Article

Attention Bias Modification Treatment: A Meta-Analysis Toward the Establishment of Novel Treatment for Anxiety

Division of Adult Mental Health, National Institute of Mental Health, Tokyo, Japan.
Biological psychiatry (Impact Factor: 10.26). 09/2010; 68(11):982-90. DOI: 10.1016/j.biopsych.2010.07.021
Source: PubMed

ABSTRACT

Attention Bias Modification Treatment (ABMT) is a newly emerging, promising treatment for anxiety disorders. Although recent randomized control trials (RCTs) suggest that ABMT reduces anxiety, therapeutic effects have not been summarized quantitatively.
Standard meta-analytic procedures were used to summarize the effect of ABMT on anxiety. With MEDLINE, January 1995 to February 2010, we identified RCTs comparing the effects on anxiety of ABMT and quantified effect sizes with Hedge's d.
Twelve studies met inclusion criteria, including 467 participants from 10 publications. Attention Bias Modification Treatment produced significantly greater reductions in anxiety than control training, with a medium effect (d = .51 [corrected] (p < .001). Age and gender did not moderate the effect of ABMT on anxiety, whereas several characteristics of the ABMT training did.
Attention Bias Modification Treatment shows promise as a novel treatment for anxiety. Additional RCTs are needed to fully evaluate the degree to which these findings replicate and apply to patients. Future work should consider the precise role for ABMT in the broader anxiety-disorder therapeutic armamentarium.

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    • "Threat-related attention bias is implicated in the etiology and maintenance of social anxiety disorder (SAD;Clark and Wells (1995)andRapee and Heimberg (1997)), and has been identified as a target for therapeutic intervention in the form of attention bias modification treatment (ABMT; for reviews, seeBar-Haim (2010), Hakamata et al. (2010), Heeren et al. (2015and VanBockstaele et al. (2014)). Most of the evidence for biased attention in social anxiety comes from studies employing cognitive tasks that rely on reaction time (RT) data (for reviews, seeHaim et al. (2007), Beard et al. (2012), Cisler et al. (2009and Cisler and Koster (2010)). "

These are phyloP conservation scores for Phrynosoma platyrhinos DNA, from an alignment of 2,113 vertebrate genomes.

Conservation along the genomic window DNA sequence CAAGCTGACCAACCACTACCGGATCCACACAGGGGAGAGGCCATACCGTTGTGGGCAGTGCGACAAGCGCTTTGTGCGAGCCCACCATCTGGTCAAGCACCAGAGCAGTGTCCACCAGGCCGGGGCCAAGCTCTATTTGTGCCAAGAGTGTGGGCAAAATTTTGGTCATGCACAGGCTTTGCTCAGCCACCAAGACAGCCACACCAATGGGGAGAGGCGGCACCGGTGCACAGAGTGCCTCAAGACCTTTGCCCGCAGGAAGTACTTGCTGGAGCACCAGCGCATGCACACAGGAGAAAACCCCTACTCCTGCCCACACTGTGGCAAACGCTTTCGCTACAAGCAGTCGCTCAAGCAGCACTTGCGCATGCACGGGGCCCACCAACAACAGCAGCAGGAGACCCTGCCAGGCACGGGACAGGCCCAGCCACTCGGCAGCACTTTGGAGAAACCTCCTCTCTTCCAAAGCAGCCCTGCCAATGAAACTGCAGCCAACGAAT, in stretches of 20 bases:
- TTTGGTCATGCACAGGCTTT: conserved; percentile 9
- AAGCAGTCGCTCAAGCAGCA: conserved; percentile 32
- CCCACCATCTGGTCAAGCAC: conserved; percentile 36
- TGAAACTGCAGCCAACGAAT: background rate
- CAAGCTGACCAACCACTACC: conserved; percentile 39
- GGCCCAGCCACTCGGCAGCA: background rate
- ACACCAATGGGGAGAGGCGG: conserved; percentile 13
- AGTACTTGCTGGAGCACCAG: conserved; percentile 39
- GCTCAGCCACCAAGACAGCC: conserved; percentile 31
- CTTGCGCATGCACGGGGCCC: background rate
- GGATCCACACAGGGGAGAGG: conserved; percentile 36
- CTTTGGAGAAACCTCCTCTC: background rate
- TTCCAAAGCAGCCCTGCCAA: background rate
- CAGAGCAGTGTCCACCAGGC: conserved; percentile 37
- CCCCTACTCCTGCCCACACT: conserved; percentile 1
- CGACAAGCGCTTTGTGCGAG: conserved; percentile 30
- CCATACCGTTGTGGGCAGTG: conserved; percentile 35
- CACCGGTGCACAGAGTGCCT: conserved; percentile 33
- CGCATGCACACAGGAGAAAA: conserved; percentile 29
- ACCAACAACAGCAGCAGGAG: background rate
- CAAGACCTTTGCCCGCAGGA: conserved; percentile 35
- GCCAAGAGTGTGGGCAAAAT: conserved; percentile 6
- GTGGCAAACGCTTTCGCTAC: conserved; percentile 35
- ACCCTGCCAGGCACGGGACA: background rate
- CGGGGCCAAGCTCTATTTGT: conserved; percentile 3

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    ABSTRACT: Identification of reliable targets for therapeutic interventions is essential for developing evidence-based therapies. Threat-related attention bias has been implicated in the etiology and maintenance of social anxiety disorder. Extant response-time-based threat bias measures have demonstrated limited reliability and internal consistency. Here, we examined gaze patterns of socially anxious and nonanxious participants in relation to social threatening and neutral stimuli using an eye-tracking task, comprised of multiple threat and neutral stimuli, presented for an extended time-period. We tested the psychometric properties of this task with the hope to provide a solid stepping-stone for future treatment development.
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    • "Attention is an important mechanism of emotion regulation as it influences the extent to which emotion-provoking information undergoes deeper processing or is disregarded (Todd, Cunningham, Anderson, & Thompson, 2012). Children can direct attention away to down-regulate or toward certain emotional information to up-regulate their emotional states (Hakamata et al., 2010). However , children's emotional states can bias their attention toward emotion-congruent information (Bar-Haim, Lamy, Pergamin, Bakermans-Kranenburg, & van IJzendoorn 2007). "
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    • "Specifically, we tried to aggregate studies that employed attention training to improve performance on attention, and non-trained cognitive and academic skills to gain insight into if, when, how, and for whom attention training should be applied in educational settings. We intentionally excluded studies that trained emotional attention for anxiety reduction or other therapeutic effects (e.g., Donald, Abbott, & Smith, 2014; Hakamata et al., 2010; Mulkens, Bogels, de Jong, & Louwers, 2001), and we only included studies on typically developing individuals, individuals with ADHD, and individuals with learning difficulties as to understand the relative effectiveness across these groups. Furthermore, we investigated factors that might moderate the training effects on attention. "
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